Mortality is the accepted metric used to determine the outcome component of the IHQ. Because comparison of raw mortality data would unfairly discriminate against hospitals that treat patients with a higher mortality risk, the “expected” mortality rate for each specialty at a given institution is calculated. The actual mortality data for each hospital are then compared with the expected adjusted rate for that hospital and these relative rates are compared across all eligible hospitals to determine outcome scores.

Fortunately for ophthalmology, mortality is a rare outcome. However, judging outcome in terms of visual function or capacity is fraught with difficulties because of the diverse types of ophthalmic procedures performed and associated ocular comorbidities. As an example, the purpose of trabeculectomy is to lower intraocular pressure, whereas cataract extraction is typically performed to improve vision. Furthermore, a healthy patient undergoing cataract extraction would likely have a better visual outcome following surgery than a patient who has both cataract and macular degeneration. The question then arises, “is there any metric(s) in ophthalmology applicable to all intraocular procedures that is (are) independent of visual function and preexisting ocular comorbidities that could be used as a comparative gauge of outcome?” Rate of postoperative infection or endophthalmitis could serve as a measure of outcome.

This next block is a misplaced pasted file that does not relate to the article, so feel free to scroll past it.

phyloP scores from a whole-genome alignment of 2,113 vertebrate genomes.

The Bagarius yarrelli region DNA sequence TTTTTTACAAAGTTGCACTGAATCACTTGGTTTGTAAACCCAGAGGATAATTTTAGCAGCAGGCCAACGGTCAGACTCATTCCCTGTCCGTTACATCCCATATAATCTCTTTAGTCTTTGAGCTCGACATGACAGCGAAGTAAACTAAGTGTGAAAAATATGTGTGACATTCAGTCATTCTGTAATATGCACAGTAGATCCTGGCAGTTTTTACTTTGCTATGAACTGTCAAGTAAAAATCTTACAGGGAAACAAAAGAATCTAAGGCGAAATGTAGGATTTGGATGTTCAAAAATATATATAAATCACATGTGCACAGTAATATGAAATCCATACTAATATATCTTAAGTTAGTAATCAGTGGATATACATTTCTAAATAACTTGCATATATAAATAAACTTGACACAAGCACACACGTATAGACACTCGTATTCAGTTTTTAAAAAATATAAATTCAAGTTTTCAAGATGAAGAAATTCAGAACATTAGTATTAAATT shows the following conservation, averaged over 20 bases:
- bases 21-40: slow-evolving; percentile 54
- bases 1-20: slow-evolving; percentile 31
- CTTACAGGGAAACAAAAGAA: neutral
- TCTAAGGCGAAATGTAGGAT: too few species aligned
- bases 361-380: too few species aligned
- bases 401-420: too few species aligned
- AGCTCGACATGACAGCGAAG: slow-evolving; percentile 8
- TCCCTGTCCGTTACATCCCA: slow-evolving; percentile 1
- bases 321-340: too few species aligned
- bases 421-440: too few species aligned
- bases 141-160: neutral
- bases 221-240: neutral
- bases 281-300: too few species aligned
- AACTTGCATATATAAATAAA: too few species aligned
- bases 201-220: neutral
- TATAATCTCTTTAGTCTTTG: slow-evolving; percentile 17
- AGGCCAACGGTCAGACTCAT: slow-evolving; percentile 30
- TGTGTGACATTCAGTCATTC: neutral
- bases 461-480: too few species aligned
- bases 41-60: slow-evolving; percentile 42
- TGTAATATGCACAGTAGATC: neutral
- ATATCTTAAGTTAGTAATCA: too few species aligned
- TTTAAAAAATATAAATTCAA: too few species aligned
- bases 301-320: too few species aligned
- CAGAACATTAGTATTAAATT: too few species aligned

The most dreaded occurrence following intraocular surgery is infection. Postoperative intraocular infection or endophthalmitis is a rare outcome that can occur following any intraocular procedure. Acute endophthalmitis typically develops within 2 to 5 days after surgery and follows a fulminant course.[17] Factors influencing the development of endophthalmitis following elective ocular surgery include intraoperative complications and operative technique.[17] [18] If representative surgical procedures are established to determine eligibility, the adjusted endophthalmitis rates associated with these same procedures can be used to calculate outcome scores in a manner similar to that used for the IHQ.